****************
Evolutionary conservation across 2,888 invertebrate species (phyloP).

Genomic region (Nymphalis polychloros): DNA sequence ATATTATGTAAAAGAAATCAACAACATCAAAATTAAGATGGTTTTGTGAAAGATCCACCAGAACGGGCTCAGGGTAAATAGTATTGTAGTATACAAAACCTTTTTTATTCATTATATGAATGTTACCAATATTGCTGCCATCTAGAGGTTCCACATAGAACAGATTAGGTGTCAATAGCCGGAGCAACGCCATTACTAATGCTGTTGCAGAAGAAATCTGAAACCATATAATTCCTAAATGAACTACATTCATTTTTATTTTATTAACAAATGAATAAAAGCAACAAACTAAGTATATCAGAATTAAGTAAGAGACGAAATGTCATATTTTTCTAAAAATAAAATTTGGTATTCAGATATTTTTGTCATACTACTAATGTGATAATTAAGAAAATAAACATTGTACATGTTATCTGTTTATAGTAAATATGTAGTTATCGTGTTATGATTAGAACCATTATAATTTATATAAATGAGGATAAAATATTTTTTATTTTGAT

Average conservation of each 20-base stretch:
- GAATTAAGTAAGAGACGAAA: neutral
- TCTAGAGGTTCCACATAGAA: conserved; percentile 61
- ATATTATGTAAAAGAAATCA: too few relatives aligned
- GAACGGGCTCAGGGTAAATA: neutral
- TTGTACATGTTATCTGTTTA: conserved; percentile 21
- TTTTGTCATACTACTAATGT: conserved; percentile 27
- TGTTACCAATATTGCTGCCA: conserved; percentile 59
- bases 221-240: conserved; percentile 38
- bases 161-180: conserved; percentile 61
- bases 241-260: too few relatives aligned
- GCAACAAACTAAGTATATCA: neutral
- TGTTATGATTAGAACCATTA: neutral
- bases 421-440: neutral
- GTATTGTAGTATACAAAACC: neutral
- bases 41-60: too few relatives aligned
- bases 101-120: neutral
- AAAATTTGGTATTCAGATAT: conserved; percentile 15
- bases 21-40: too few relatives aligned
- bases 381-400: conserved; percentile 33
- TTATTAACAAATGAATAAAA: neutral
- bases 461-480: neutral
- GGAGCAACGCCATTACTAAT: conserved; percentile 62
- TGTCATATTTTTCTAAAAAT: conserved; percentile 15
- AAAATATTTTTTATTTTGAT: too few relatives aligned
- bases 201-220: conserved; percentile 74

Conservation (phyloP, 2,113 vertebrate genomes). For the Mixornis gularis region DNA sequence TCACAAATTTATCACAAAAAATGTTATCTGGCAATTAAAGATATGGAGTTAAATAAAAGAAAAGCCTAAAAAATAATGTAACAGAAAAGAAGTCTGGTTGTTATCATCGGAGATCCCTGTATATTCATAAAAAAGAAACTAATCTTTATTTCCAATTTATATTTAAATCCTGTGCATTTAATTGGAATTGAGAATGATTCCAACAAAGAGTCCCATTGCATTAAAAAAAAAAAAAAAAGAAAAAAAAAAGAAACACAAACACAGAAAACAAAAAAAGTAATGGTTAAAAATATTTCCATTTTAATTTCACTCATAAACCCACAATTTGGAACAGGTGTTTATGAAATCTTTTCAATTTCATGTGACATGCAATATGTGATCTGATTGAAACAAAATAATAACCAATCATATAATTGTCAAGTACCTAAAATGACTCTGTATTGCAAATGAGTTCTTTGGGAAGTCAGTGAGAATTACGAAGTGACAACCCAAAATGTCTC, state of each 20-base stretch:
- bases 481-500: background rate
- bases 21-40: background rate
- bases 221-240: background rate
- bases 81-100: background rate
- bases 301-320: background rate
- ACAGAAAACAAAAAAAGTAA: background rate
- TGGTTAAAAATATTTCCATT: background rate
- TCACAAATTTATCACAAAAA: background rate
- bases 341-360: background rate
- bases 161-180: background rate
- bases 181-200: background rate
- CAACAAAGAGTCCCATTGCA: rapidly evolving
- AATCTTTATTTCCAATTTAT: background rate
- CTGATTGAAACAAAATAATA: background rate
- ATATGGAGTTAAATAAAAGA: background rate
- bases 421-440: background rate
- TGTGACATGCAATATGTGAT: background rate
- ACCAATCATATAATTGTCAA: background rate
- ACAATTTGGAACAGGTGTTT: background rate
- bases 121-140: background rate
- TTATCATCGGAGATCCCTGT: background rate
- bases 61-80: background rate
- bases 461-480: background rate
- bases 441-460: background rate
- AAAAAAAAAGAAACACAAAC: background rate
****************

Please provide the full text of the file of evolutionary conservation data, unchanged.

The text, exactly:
Evolutionary conservation across 2,888 invertebrate species (phyloP).

Genomic region (Nymphalis polychloros): DNA sequence ATATTATGTAAAAGAAATCAACAACATCAAAATTAAGATGGTTTTGTGAAAGATCCACCAGAACGGGCTCAGGGTAAATAGTATTGTAGTATACAAAACCTTTTTTATTCATTATATGAATGTTACCAATATTGCTGCCATCTAGAGGTTCCACATAGAACAGATTAGGTGTCAATAGCCGGAGCAACGCCATTACTAATGCTGTTGCAGAAGAAATCTGAAACCATATAATTCCTAAATGAACTACATTCATTTTTATTTTATTAACAAATGAATAAAAGCAACAAACTAAGTATATCAGAATTAAGTAAGAGACGAAATGTCATATTTTTCTAAAAATAAAATTTGGTATTCAGATATTTTTGTCATACTACTAATGTGATAATTAAGAAAATAAACATTGTACATGTTATCTGTTTATAGTAAATATGTAGTTATCGTGTTATGATTAGAACCATTATAATTTATATAAATGAGGATAAAATATTTTTTATTTTGAT

Average conservation of each 20-base stretch:
- GAATTAAGTAAGAGACGAAA: neutral
- TCTAGAGGTTCCACATAGAA: conserved; percentile 61
- ATATTATGTAAAAGAAATCA: too few relatives aligned
- GAACGGGCTCAGGGTAAATA: neutral
- TTGTACATGTTATCTGTTTA: conserved; percentile 21
- TTTTGTCATACTACTAATGT: conserved; percentile 27
- TGTTACCAATATTGCTGCCA: conserved; percentile 59
- bases 221-240: conserved; percentile 38
- bases 161-180: conserved; percentile 61
- bases 241-260: too few relatives aligned
- GCAACAAACTAAGTATATCA: neutral
- TGTTATGATTAGAACCATTA: neutral
- bases 421-440: neutral
- GTATTGTAGTATACAAAACC: neutral
- bases 41-60: too few relatives aligned
- bases 101-120: neutral
- AAAATTTGGTATTCAGATAT: conserved; percentile 15
- bases 21-40: too few relatives aligned
- bases 381-400: conserved; percentile 33
- TTATTAACAAATGAATAAAA: neutral
- bases 461-480: neutral
- GGAGCAACGCCATTACTAAT: conserved; percentile 62
- TGTCATATTTTTCTAAAAAT: conserved; percentile 15
- AAAATATTTTTTATTTTGAT: too few relatives aligned
- bases 201-220: conserved; percentile 74

Conservation (phyloP, 2,113 vertebrate genomes). For the Mixornis gularis region DNA sequence TCACAAATTTATCACAAAAAATGTTATCTGGCAATTAAAGATATGGAGTTAAATAAAAGAAAAGCCTAAAAAATAATGTAACAGAAAAGAAGTCTGGTTGTTATCATCGGAGATCCCTGTATATTCATAAAAAAGAAACTAATCTTTATTTCCAATTTATATTTAAATCCTGTGCATTTAATTGGAATTGAGAATGATTCCAACAAAGAGTCCCATTGCATTAAAAAAAAAAAAAAAAGAAAAAAAAAAGAAACACAAACACAGAAAACAAAAAAAGTAATGGTTAAAAATATTTCCATTTTAATTTCACTCATAAACCCACAATTTGGAACAGGTGTTTATGAAATCTTTTCAATTTCATGTGACATGCAATATGTGATCTGATTGAAACAAAATAATAACCAATCATATAATTGTCAAGTACCTAAAATGACTCTGTATTGCAAATGAGTTCTTTGGGAAGTCAGTGAGAATTACGAAGTGACAACCCAAAATGTCTC, state of each 20-base stretch:
- bases 481-500: background rate
- bases 21-40: background rate
- bases 221-240: background rate
- bases 81-100: background rate
- bases 301-320: background rate
- ACAGAAAACAAAAAAAGTAA: background rate
- TGGTTAAAAATATTTCCATT: background rate
- TCACAAATTTATCACAAAAA: background rate
- bases 341-360: background rate
- bases 161-180: background rate
- bases 181-200: background rate
- CAACAAAGAGTCCCATTGCA: rapidly evolving
- AATCTTTATTTCCAATTTAT: background rate
- CTGATTGAAACAAAATAATA: background rate
- ATATGGAGTTAAATAAAAGA: background rate
- bases 421-440: background rate
- TGTGACATGCAATATGTGAT: background rate
- ACCAATCATATAATTGTCAA: background rate
- ACAATTTGGAACAGGTGTTT: background rate
- bases 121-140: background rate
- TTATCATCGGAGATCCCTGT: background rate
- bases 61-80: background rate
- bases 461-480: background rate
- bases 441-460: background rate
- AAAAAAAAAGAAACACAAAC: background rate